Disclaimer: you might want to grab a beer or cocktail before reading this post, it might help you finish it. Although if it’s outside of acceptable alcoholic drink hours (whatever those may be for you, I don’t judge) I guess a coffee will do. Well, maybe an Irish coffee. You’ve been warned!
Let me get one thing out in the open, I hate most things that have to do with water. While I’ll try just about any sport on land, my dislike of anything having to do with water borders on aquaphobia, which is why even though I live within spitting distance of the Pacific Ocean I’ve never even tried surfing. Swimming, water skiing… no thanks. So when the owner of Yentna Station gave me one final word of warning before heading out onto the frozen river and into the darkness on the first night of the Iditasport, I freaked out a little.
“Be careful,” he said, “my son just came down from Shell Lake with a freight load on his sled and he says there are some open spots on the river. You’ll be fine on the marked trail, but just don’t wander off of it. We fished a drunken snowmachiner out of a hole a while back. Stay on the path”. His voice trailed off as I headed out the door.
Great. Just what I wanted to hear. Under my breath I cursed the race organizer, Billy Koitsch, and pushed off into the night to try and make up some ground on the 4 people that had jumped out ahead of me on the trail to Skwentna. Why do I get myself into these things? The easiest thing to do was to blame Billy, mainly since he wasn’t around to defend himself.
Of course blaming anyone but myself would be misguided as I’m the one that paid good money just to be out riding my bike in Alaska. Plus, when you enter a race like this you better be able to take care of yourself as there are always dangers out there on the trail – you have to assume responsibility for yourself, and also for your own mistakes. I know I do.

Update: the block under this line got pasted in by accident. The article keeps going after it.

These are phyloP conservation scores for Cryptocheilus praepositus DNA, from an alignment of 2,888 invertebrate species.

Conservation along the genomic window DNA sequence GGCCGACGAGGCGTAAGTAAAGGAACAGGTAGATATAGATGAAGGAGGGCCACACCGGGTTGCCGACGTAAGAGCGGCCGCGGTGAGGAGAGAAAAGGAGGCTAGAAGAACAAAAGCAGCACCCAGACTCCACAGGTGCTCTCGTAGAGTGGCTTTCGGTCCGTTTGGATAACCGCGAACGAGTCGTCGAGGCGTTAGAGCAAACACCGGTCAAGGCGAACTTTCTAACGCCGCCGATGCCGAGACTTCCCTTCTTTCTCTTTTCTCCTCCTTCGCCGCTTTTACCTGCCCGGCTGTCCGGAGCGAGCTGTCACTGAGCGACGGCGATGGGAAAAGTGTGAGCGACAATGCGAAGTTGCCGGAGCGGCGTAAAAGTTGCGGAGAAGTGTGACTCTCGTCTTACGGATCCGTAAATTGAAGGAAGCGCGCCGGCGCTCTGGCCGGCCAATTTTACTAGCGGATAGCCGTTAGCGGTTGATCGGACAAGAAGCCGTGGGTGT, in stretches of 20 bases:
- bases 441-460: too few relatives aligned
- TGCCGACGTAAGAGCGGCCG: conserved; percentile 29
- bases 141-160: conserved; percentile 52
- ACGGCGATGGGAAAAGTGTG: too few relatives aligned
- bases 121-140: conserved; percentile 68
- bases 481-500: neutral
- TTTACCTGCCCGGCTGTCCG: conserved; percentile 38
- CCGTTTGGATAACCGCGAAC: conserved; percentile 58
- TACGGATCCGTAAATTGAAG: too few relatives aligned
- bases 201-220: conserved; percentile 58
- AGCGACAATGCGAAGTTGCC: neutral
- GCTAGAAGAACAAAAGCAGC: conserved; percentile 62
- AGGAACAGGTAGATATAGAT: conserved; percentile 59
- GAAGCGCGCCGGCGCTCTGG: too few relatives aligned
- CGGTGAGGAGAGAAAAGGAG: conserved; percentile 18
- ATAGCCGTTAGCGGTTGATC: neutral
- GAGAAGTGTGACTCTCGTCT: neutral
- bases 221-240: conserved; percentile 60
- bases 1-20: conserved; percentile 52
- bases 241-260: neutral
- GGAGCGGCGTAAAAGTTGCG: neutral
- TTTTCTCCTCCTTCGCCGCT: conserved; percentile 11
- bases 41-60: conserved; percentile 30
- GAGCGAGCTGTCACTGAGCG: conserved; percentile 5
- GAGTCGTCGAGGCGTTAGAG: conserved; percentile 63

As for Billy Koitsch, I’m only joking about cursing him as I’ve never had any reason to blame him for anything. If you like bikes and ever meet him you’re in for a real treat as he is probably one of the most zealous fat bikers on the face of the planet. Not only is he incredibly enthusiastic but he is also a complete badass of a rider having last winter completed an unprecedented 2000 mile run on the Iditarod Trail to Nome and then back to Fairbanks. Just an amazing feat of endurance through some isolated terrain. I can only imagine how difficult that was to accomplish over the course of 40 days. If you need more evidence of his badassery just ask him about his missing toes.
I first ran into Billy at the halfway checkpoint of the Arrowhead 135 back in 2010. It was around midnight and he was talking a mile a minute about gear, tactics and everything else related to winter racing. Being a complete newbie to this world, I listened intently to him talk while sitting in the corner trying to muster the courage to head back out into the minus 25 deg weather. The following year I heard through the grapevine that he was organizing a new race in Alaska (the Sheep Mountain 150) and decided to give it a try. It turned out to be one tough bitch of a race and was never held again, and even though I returned home with moderately frostbitten toes I can honestly say I had a blast. Once again I was impressed by Billy’s enthusiasm, the dude just plain likes bikes. I respect that quality in a person.
So when I heard that Billy was resurrecting the grandaddy of all winter bike races this year, the Iditasport, I was intrigued. I hadn’t planned on returning to Alaska this year, but a month before race time I pulled the trigger and registered. The night before the race I found myself only 24 hours removed from palm trees and 75 deg F temperatures feeling a bit undertrained while sitting in a prerace briefing listening to a discussion on frostbite prevention. I wiggled my toes in my boots while I listened and watched out the window while the wind blew the freshly fallen snow out in the parking lot into small drifts. I was already apprehensive about attempting a 200 mile race, but did you have to have someone bring up the subject of frostbite? Damn you Billy! (of course I kid, the lecture was very helpful and I learned a bit from it).
This winter has been a strange one in Alaska and after a huge midwinter warmup the snowpack was devastated with the rivers reduced to an icy mess. I knew that studded tires were going to be a good thing to have on this race but living where I do I can’t really justify the expense of the tires (any potential sponsors, this is your chance to step in and help a racer here haha). So when Billy asked me if I wanted to borrow a set I jumped at the chance.
At 10PM the night before the race my cell phone rang and I met him in the lobby of my motel. You have to love a race organizer who, with a million other things to do the night before the race is taking care of of his racers by delivering a brand new set of tires directly to their doorsteps. Truly above and beyond the call of duty. In fact, he made sure that every racer had a set of studs mounted up for this race. True, maybe he just didn’t want any of us to kill ourselves out there, but his efforts were amazing no matter what the motivation.